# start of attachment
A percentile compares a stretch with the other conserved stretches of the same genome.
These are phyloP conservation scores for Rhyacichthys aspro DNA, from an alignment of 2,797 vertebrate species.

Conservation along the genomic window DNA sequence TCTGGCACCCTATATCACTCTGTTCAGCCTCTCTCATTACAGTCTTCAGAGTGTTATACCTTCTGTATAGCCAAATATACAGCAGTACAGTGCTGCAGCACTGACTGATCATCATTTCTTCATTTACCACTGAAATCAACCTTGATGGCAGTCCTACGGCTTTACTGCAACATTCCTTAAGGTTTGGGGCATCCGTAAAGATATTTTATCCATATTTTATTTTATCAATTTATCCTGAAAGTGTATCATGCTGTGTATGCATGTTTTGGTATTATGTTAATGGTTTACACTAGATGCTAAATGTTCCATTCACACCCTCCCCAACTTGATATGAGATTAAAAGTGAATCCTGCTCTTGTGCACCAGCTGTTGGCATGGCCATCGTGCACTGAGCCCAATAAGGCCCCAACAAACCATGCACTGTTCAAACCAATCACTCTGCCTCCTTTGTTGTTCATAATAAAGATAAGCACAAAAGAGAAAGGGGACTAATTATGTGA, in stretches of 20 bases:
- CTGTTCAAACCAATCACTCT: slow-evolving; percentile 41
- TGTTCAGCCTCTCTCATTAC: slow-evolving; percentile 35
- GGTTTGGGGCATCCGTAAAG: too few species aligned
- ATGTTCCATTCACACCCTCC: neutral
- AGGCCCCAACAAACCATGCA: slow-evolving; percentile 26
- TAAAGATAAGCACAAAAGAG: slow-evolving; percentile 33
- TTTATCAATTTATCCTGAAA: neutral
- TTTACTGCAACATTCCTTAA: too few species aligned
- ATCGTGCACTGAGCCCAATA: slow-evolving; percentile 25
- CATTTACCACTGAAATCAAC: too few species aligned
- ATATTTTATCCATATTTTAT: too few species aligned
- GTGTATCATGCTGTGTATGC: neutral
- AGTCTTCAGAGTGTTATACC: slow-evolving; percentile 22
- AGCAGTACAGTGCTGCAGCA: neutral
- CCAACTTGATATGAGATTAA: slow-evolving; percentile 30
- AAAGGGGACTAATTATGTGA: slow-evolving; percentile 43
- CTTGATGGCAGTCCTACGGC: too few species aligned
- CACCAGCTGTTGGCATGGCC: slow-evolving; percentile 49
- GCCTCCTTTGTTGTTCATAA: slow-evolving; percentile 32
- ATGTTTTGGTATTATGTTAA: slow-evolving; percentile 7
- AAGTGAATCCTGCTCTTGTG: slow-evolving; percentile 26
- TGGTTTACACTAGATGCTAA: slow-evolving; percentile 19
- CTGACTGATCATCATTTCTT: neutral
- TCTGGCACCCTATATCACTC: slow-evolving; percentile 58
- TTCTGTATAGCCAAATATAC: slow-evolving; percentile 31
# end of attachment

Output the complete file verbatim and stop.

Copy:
A percentile compares a stretch with the other conserved stretches of the same genome.
These are phyloP conservation scores for Rhyacichthys aspro DNA, from an alignment of 2,797 vertebrate species.

Conservation along the genomic window DNA sequence TCTGGCACCCTATATCACTCTGTTCAGCCTCTCTCATTACAGTCTTCAGAGTGTTATACCTTCTGTATAGCCAAATATACAGCAGTACAGTGCTGCAGCACTGACTGATCATCATTTCTTCATTTACCACTGAAATCAACCTTGATGGCAGTCCTACGGCTTTACTGCAACATTCCTTAAGGTTTGGGGCATCCGTAAAGATATTTTATCCATATTTTATTTTATCAATTTATCCTGAAAGTGTATCATGCTGTGTATGCATGTTTTGGTATTATGTTAATGGTTTACACTAGATGCTAAATGTTCCATTCACACCCTCCCCAACTTGATATGAGATTAAAAGTGAATCCTGCTCTTGTGCACCAGCTGTTGGCATGGCCATCGTGCACTGAGCCCAATAAGGCCCCAACAAACCATGCACTGTTCAAACCAATCACTCTGCCTCCTTTGTTGTTCATAATAAAGATAAGCACAAAAGAGAAAGGGGACTAATTATGTGA, in stretches of 20 bases:
- CTGTTCAAACCAATCACTCT: slow-evolving; percentile 41
- TGTTCAGCCTCTCTCATTAC: slow-evolving; percentile 35
- GGTTTGGGGCATCCGTAAAG: too few species aligned
- ATGTTCCATTCACACCCTCC: neutral
- AGGCCCCAACAAACCATGCA: slow-evolving; percentile 26
- TAAAGATAAGCACAAAAGAG: slow-evolving; percentile 33
- TTTATCAATTTATCCTGAAA: neutral
- TTTACTGCAACATTCCTTAA: too few species aligned
- ATCGTGCACTGAGCCCAATA: slow-evolving; percentile 25
- CATTTACCACTGAAATCAAC: too few species aligned
- ATATTTTATCCATATTTTAT: too few species aligned
- GTGTATCATGCTGTGTATGC: neutral
- AGTCTTCAGAGTGTTATACC: slow-evolving; percentile 22
- AGCAGTACAGTGCTGCAGCA: neutral
- CCAACTTGATATGAGATTAA: slow-evolving; percentile 30
- AAAGGGGACTAATTATGTGA: slow-evolving; percentile 43
- CTTGATGGCAGTCCTACGGC: too few species aligned
- CACCAGCTGTTGGCATGGCC: slow-evolving; percentile 49
- GCCTCCTTTGTTGTTCATAA: slow-evolving; percentile 32
- ATGTTTTGGTATTATGTTAA: slow-evolving; percentile 7
- AAGTGAATCCTGCTCTTGTG: slow-evolving; percentile 26
- TGGTTTACACTAGATGCTAA: slow-evolving; percentile 19
- CTGACTGATCATCATTTCTT: neutral
- TCTGGCACCCTATATCACTC: slow-evolving; percentile 58
- TTCTGTATAGCCAAATATAC: slow-evolving; percentile 31